Magnetic resonance imaging (MRI) uses computer-generated radio waves and a powerful magnetic field to produce detailed images of the brain and other body structures.  Magnetic resonance angiography (MRA) produces more detailed images of blood vessels.  The images may be seen as either three-dimensional pictures or two-dimensional cross-slices of the brain and vessels.  These painless, noninvasive procedures can show the size and shape of an unruptured aneurysm and can detect bleeding in the brain.

Cerebrospinal fluid analysis may be ordered if a ruptured aneurysm is suspected.  Following application of a local anesthetic, a small amount of this fluid (which protects the brain and spinal cord) is removed from the subarachnoid space — located between the spinal cord and the membranes that surround it—by surgical needle and tested to detect any bleeding or brain hemorrhage.  In individuals with suspected subarachnoid hemorrhage, this procedure is usually done in a hospital.

How are cerebral aneurysms treated?
Not all cerebral aneurysms burst.  Some people with very small aneurysms may be monitored to detect any growth or onset of symptoms and to ensure aggressive treatment of coexisting medical problems and risk factors.  Each case is unique, and considerations for treating an unruptured aneurysm include the type, size, and location of the aneurysm; risk of rupture; the individual’s age, health, and personal and family medical history; and risk of treatment.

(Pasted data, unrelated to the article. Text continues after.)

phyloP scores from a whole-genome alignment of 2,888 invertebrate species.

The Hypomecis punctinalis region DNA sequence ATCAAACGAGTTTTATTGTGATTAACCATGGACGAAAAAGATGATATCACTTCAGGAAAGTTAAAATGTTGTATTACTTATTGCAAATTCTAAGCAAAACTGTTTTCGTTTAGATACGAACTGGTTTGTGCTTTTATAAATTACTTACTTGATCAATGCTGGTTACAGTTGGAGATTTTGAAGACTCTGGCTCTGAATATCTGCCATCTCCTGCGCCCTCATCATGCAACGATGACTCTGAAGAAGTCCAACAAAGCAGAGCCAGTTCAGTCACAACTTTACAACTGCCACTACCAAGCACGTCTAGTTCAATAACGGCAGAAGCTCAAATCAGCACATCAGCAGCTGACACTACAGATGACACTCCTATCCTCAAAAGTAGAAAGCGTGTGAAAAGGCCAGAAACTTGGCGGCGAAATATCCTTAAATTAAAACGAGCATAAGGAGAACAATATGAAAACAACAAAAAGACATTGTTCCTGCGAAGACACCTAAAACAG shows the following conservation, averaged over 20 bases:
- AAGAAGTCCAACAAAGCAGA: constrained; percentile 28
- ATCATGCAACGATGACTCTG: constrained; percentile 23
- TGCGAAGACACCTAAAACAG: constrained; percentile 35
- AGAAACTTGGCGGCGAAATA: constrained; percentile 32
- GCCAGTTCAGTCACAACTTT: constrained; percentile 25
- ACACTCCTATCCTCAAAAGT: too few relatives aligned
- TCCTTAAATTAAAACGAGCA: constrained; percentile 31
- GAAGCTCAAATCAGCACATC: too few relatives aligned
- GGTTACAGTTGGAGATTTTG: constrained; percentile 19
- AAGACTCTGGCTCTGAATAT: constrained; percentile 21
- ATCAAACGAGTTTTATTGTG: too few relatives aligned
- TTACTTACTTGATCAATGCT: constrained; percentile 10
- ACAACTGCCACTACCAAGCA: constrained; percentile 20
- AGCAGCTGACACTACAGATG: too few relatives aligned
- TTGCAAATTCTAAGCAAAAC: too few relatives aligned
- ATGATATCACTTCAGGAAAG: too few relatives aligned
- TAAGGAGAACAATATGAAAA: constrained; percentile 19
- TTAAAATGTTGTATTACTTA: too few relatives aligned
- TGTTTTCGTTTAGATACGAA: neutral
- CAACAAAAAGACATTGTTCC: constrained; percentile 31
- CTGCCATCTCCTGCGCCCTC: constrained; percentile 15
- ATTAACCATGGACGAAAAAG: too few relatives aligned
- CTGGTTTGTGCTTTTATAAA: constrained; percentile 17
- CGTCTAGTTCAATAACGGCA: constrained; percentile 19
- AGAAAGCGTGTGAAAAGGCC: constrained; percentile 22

Two surgical options are available for treating cerebral aneurysms, both of which carry some risk to the individual (such as possible damage to other blood vessels, the potential for aneurysm recurrence and rebleeding, and the risk of post-operative stroke).

Microvascular clipping involves cutting off the flow of blood to the aneurysm.  Under anesthesia, a section of the skull is removed and the aneurysm is located.  The neurosurgeon uses a microscope to isolate the blood vessel that feeds the aneurysm and places a small, metal, clothespin-like clip on the aneurysm’s neck, halting its blood supply.  The clip remains in the person and prevents the risk of future bleeding.  The piece of the skull is then replaced and the scalp is closed.  Clipping has been shown to be highly effective, depending on the location, shape, and size of the aneurysm.  In general, aneurysms that are completely clipped surgically do not return.